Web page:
1. User – “I cannot my desktop on my monitor. “ Helpdesk – “Have you pressed a key and moved your mouse? Maybe your PC is in hibernation.” User – “Yes but still nothing.” Helpdesk –“Is your monitor turned on?” User – “How do turn it on?” Helpdesk – “Push the power button on the lower right of the monitor.” User – “Ohh. I see a green light and now my desktop appears.”
2. User – “My phone is not ringing.” Helpdesk-“How do you know it is not ringing?” User – “I see it flash but no sound.” Helpdesk – “Is your ringer turned off.” User-“Yes”. Helpdesk –“That is the reason why you do not hear it ringing.”
3. User – “I don’t have internet access.” Helpdesk –“Can you give further details?” User – “When I go to Explorer and type Yahoo. It says page cannot be displayed.” Helpdesk – “Have you tried other sites?” User – “No.” Helpdesk – “Try typing yahoo.com.” User – “Amazing! Thanks for turning my internet back on.”
Just another day on the front lines of the technological jungle….
I have always been curious about what makes the Average Joe go out and buy the most expensive digital camera on the market and all the accessories that go with it.
We have been to a few family functions recently due to the holidays. On these occasions, there is always the big camera guy who whips out his $3000 camera and 6 foot lens to snap a few family pictures of uncle and aunty cutting the birthday cake. We are not looking for a portrait that should be hanging in the National Gallery but a snap that captures the moment. I was amazed how bad some of the pictures turned out–blurry, framed incorrectly, useless…. Thank god for iPhoto to help clean up some of these mistakes. Others, many others, ended up in my trash can.
I learned to take pictures with a 35mm film camera my parents both for $50. Which to this day I still have and enjoy taking the occasional filmed photograph. Outside of the cost of development I would still use it today because I think it captures the true essence of color of your subject. The ease and use of digital makes it easy for people to take pictures but to be honest it makes it almost too easy. I have delete hundreds of bad pictures from wannabe photojournalist. I did take the occasional ooops picture but I was more careful when I pressed the shutter. However, with technology today it makes it too easy to take worthless pictures. Technology makes it too easy for the casual amateur photographer to think he is the next Ansel Adams.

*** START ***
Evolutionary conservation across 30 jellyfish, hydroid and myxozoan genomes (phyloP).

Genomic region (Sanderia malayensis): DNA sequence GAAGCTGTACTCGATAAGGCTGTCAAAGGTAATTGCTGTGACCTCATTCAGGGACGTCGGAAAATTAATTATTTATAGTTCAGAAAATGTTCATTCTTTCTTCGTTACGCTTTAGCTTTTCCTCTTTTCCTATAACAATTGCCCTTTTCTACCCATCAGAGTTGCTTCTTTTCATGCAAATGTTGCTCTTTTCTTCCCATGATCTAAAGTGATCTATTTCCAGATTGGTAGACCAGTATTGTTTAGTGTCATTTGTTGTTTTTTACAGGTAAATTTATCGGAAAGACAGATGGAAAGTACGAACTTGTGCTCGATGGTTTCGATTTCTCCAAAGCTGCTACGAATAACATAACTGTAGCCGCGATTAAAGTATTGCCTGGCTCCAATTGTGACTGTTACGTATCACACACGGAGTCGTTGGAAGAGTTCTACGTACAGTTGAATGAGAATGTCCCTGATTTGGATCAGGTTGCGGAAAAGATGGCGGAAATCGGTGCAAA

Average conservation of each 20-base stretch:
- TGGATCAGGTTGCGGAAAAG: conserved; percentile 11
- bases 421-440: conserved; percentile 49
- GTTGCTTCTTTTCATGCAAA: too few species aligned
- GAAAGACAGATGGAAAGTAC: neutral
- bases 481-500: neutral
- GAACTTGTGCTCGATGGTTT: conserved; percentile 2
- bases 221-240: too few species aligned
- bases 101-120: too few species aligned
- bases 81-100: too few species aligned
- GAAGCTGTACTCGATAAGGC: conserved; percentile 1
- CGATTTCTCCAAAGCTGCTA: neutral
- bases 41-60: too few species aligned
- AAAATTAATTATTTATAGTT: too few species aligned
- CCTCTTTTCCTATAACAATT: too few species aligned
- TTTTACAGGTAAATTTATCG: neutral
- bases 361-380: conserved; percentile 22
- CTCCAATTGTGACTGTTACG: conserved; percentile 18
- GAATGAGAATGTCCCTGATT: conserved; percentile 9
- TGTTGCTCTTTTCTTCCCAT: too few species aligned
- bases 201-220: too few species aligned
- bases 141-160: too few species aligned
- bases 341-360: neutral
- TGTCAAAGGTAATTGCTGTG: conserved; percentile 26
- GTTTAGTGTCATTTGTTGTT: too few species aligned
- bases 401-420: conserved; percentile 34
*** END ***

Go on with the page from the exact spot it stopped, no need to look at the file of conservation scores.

If you are going to own an expense camera, a very expense one at that, it should come with some type of requirement for you to learn how to use it to take proper pictures. Or at least tell your family that of the 600 pictures you have just taken of Uncle Fred cutting the cake, 400 of them will need to be deleted.
I have been remised in writing the last few weeks for a couple of reasons.
First – Work has just gotten really busy and there have been a few issues that required me to put in extra hours. In my old age, those late nights require me to take longer to recuperate.
Second – My weekends have been spent attending weddings, birthday parties, and the occasional family visit requiring me to be an unofficial tour guide.
Third and most importantly – My wife and I are expecting our first child. So we are eagerly preparing our house for our new arrival.
We recently visited the doctor’s office for our first full body ultrasound of our baby. I must admit I was a little intimated by the ultrasound machine. Having worked in datacenters the size of football fields filled with blade servers, main frames, and generators the size of locomotives, I was humbled by this ultra sound machine the size of a small desk that was able to peer into my wife’s stomach and show us our precious little one in 3D.
It is rare for me to be impressed with technology these days but this did. With a small scanner the technician was able to see every finger and bump in what appeared to me to be a bad black and white picture. But everything was there and measurements and even weighted were calculated.
As I sat in the room and watched it on a 45inch lcd screen next to my wife I couldn’t help but say to myself, “Damn this is really really cool”. I often forget that technology is more than processing and storage. It can be and should be used for things like this. To peer inside and give parents that feeling that everything is going well and to not be afraid of what is about to come.